Researchers say that reducing penalties for drug possession in North Carolina and elsewhere could lead to a reduction in racial disparities in the court system. It could also cause an indirect reduction in health disparities.
Since the 1970s, drug arrests have disproportionately impacted communities of color. However, a study published in the American Journal of Public Health found that California’s Proposition 47, a 2014 law that reclassified drug felonies as misdemeanors, caused a reduction in racial and ethnic arrest disparities. Researchers examined statistics from the California Department of Justice’s Monthly Arrest and Citations register from 2011 until 2016. There were approximately 1 million drug arrests made over the five-year study period. During the first 30 days after Proposition 47 went into effect, absolute felony drug arrest disparities between white and black defendants dropped from 81 per 100,000 to 44 per 100,000. Disparities continued to fall over subsequent months.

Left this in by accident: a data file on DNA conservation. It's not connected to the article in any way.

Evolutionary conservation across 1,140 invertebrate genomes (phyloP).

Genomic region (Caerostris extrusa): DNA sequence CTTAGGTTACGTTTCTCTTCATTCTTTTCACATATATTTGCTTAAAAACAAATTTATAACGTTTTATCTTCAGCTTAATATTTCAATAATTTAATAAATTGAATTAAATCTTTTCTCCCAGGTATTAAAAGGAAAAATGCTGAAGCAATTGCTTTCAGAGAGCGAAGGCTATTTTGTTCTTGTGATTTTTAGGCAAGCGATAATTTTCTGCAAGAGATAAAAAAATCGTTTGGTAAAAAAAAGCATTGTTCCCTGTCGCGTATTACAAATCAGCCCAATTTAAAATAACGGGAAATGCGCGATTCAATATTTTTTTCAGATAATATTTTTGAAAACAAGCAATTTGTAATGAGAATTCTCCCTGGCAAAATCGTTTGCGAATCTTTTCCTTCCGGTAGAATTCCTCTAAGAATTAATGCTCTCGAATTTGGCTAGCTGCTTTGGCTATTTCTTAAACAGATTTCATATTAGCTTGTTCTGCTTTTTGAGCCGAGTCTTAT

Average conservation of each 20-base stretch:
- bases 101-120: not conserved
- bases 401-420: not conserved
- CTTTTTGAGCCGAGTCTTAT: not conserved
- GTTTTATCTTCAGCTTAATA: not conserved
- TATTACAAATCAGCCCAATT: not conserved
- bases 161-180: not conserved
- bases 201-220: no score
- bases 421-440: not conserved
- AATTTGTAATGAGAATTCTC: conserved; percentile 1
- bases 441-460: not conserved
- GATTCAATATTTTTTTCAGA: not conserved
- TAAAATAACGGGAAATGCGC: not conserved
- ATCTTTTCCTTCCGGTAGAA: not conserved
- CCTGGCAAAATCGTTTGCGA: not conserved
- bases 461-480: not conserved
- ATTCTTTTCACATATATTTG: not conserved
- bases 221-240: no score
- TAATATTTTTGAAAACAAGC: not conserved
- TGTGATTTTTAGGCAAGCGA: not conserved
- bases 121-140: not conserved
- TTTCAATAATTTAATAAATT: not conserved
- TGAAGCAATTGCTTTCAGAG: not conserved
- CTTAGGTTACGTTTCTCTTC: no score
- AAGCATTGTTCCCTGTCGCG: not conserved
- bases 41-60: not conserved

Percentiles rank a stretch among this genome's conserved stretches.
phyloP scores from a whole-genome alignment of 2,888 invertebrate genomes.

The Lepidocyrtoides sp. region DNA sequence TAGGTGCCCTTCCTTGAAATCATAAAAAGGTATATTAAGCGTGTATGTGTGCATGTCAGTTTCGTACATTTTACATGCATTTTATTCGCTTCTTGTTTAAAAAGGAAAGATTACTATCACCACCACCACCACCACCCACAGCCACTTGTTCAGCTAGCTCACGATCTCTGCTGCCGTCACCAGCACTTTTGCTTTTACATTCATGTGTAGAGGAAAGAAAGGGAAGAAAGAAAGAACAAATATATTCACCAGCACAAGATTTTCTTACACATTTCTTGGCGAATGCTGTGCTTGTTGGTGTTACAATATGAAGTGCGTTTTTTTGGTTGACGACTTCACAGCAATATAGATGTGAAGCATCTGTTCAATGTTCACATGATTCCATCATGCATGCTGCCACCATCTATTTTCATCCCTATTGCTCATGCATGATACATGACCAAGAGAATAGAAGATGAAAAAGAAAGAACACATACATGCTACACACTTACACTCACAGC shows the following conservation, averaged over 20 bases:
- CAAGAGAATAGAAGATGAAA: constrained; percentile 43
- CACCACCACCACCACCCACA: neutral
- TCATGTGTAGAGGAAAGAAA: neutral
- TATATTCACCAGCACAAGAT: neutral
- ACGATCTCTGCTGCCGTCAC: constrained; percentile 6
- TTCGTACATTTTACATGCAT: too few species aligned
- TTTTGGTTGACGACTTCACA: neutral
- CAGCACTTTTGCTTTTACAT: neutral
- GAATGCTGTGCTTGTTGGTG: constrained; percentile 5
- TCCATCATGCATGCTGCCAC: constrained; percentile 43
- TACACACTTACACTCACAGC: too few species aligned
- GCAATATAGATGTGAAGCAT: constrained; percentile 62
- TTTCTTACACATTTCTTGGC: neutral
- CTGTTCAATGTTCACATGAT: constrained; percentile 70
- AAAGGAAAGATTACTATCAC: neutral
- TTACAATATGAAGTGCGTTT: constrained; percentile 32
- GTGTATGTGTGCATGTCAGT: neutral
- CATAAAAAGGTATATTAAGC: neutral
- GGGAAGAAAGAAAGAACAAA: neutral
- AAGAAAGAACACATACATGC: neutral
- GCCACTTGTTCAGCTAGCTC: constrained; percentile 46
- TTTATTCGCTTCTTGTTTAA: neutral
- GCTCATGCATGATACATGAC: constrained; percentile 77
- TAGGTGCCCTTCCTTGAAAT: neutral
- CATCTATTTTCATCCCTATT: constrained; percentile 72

According to the authors of the study, a felony drug conviction can negatively impact a defendant’s access to jobs, housing, education and health benefits. It can also impact his or her immigration status. If states reduced drug penalties, the social impact would also be lessened. The authors believe this could eventually erase racial health disparities.
People facing drug charges are not always convicted. By working with a criminal defense attorney, a defendant may be able to successfully fight the allegations and protect his or her future. An attorney could scrutinize the case for signs police overstepped their authority during the arrest, which could cause the charges to be dropped. Legal counsel could also attempt to poke holes in the prosecution’s case, which could lead to an acquittal.
Source: Reuters, “Reducing drug possession penalties may have impact on health inequalities“, Carolyn Crist, July 13, 2018